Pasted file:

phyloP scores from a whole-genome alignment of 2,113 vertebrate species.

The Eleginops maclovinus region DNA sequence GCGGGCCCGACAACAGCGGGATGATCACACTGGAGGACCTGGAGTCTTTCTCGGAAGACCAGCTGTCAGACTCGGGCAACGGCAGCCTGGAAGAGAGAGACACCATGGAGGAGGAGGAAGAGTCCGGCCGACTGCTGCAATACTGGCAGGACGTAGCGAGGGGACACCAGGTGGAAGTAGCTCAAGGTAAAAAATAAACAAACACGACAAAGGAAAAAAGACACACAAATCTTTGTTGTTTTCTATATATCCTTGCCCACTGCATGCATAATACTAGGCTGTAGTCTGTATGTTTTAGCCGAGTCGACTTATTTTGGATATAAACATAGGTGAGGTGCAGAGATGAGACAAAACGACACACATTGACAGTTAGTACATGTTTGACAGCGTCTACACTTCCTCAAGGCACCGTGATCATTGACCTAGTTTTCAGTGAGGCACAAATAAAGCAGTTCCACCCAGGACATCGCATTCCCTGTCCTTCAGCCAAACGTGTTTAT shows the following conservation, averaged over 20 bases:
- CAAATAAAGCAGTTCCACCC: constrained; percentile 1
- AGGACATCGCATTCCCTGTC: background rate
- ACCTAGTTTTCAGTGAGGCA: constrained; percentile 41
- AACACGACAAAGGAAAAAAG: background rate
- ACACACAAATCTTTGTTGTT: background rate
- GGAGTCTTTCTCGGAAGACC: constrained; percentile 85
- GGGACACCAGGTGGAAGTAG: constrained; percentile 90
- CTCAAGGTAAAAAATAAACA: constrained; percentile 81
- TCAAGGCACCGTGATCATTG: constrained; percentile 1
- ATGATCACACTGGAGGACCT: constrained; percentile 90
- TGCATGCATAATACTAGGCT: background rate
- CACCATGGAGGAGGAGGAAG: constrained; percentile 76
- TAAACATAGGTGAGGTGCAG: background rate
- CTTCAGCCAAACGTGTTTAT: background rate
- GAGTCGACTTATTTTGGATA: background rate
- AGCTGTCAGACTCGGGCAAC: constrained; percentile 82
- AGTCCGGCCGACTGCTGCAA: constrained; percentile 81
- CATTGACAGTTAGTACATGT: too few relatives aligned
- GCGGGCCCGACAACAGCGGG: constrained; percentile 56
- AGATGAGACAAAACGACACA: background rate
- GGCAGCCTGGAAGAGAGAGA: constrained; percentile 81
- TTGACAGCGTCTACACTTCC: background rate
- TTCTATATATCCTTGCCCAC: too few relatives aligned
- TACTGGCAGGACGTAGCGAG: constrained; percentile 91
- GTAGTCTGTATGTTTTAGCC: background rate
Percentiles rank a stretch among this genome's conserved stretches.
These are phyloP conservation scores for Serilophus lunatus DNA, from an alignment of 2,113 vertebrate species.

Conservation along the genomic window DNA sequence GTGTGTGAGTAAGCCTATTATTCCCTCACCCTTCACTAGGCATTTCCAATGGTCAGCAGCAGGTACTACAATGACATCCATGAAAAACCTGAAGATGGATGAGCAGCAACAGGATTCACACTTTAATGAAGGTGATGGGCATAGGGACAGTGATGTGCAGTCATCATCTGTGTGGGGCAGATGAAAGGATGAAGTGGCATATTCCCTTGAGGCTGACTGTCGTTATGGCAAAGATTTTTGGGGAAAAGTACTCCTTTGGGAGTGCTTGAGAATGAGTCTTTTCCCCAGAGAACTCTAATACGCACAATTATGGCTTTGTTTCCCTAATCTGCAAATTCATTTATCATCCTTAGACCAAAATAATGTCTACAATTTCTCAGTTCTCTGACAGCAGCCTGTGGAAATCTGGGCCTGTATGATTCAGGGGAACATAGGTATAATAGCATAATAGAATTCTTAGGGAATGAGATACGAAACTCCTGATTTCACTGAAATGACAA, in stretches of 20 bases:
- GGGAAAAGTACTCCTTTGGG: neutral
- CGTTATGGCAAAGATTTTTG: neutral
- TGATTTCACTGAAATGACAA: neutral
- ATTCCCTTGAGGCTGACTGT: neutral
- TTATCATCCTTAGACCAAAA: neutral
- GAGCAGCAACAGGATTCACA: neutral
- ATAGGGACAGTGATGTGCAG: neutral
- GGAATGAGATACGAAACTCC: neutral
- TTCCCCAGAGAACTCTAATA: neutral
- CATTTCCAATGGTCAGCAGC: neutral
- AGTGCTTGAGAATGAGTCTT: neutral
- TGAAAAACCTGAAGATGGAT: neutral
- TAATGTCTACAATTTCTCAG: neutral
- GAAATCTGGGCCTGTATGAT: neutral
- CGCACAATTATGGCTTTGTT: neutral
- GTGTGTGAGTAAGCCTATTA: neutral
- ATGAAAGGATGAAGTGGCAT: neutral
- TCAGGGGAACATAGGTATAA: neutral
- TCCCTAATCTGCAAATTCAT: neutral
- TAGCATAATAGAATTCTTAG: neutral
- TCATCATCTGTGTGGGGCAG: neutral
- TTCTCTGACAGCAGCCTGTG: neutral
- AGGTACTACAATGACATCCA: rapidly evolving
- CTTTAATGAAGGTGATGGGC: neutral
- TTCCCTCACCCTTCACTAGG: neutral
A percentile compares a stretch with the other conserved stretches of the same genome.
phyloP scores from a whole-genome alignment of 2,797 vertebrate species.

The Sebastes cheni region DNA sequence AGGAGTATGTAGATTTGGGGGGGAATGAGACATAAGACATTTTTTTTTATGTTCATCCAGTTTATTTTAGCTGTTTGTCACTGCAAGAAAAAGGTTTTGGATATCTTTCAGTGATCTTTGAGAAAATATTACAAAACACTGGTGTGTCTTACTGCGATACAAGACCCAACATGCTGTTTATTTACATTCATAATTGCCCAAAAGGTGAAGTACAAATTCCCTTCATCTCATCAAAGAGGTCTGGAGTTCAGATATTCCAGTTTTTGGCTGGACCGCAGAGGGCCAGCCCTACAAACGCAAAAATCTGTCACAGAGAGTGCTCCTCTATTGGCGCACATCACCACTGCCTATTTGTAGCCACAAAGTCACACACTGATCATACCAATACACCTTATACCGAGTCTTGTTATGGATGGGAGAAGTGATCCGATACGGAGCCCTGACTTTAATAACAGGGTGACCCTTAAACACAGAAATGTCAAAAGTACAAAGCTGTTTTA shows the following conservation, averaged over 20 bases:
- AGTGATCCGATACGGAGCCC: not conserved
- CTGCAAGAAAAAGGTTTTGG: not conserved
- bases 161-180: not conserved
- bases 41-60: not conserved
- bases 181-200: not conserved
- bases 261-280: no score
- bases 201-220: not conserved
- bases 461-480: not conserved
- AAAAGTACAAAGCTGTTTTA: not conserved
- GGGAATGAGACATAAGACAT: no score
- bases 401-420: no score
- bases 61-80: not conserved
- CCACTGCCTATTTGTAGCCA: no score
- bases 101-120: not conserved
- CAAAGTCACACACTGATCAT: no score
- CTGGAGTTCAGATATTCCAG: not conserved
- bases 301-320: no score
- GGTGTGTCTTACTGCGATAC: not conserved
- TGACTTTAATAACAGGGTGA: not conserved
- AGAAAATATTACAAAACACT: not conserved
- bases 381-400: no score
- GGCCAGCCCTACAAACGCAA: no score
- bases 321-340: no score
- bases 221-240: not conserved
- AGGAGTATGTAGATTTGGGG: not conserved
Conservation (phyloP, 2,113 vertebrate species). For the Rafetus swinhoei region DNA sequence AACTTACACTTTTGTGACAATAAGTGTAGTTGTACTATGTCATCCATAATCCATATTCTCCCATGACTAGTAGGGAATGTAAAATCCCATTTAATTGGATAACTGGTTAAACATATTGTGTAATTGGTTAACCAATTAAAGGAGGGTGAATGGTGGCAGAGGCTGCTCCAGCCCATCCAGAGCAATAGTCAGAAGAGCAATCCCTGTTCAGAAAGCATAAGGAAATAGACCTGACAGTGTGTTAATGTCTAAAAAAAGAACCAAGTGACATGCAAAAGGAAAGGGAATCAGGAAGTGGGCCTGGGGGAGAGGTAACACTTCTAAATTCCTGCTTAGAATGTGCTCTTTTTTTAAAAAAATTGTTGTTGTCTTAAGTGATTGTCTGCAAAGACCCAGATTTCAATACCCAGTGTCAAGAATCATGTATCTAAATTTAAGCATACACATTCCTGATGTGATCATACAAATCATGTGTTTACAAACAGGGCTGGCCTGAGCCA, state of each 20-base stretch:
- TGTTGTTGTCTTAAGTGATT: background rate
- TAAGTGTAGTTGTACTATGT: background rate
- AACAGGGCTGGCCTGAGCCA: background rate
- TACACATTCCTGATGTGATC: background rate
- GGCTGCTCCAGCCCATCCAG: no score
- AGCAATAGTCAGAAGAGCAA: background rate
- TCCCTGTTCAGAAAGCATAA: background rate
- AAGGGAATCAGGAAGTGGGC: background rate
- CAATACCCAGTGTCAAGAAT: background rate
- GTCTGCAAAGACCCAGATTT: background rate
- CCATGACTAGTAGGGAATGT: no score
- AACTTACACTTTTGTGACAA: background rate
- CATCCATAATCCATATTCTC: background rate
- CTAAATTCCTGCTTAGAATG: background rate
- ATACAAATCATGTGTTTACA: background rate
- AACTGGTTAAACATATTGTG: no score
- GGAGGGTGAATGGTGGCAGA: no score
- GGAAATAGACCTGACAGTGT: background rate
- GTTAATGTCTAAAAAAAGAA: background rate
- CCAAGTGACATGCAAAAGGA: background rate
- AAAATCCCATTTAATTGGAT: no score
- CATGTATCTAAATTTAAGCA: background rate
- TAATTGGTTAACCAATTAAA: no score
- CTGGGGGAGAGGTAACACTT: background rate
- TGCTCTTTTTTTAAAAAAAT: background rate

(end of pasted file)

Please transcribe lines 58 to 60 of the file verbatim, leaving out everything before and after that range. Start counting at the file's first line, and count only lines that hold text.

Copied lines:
The Sebastes cheni region DNA sequence AGGAGTATGTAGATTTGGGGGGGAATGAGACATAAGACATTTTTTTTTATGTTCATCCAGTTTATTTTAGCTGTTTGTCACTGCAAGAAAAAGGTTTTGGATATCTTTCAGTGATCTTTGAGAAAATATTACAAAACACTGGTGTGTCTTACTGCGATACAAGACCCAACATGCTGTTTATTTACATTCATAATTGCCCAAAAGGTGAAGTACAAATTCCCTTCATCTCATCAAAGAGGTCTGGAGTTCAGATATTCCAGTTTTTGGCTGGACCGCAGAGGGCCAGCCCTACAAACGCAAAAATCTGTCACAGAGAGTGCTCCTCTATTGGCGCACATCACCACTGCCTATTTGTAGCCACAAAGTCACACACTGATCATACCAATACACCTTATACCGAGTCTTGTTATGGATGGGAGAAGTGATCCGATACGGAGCCCTGACTTTAATAACAGGGTGACCCTTAAACACAGAAATGTCAAAAGTACAAAGCTGTTTTA shows the following conservation, averaged over 20 bases:
- AGTGATCCGATACGGAGCCC: not conserved
- CTGCAAGAAAAAGGTTTTGG: not conserved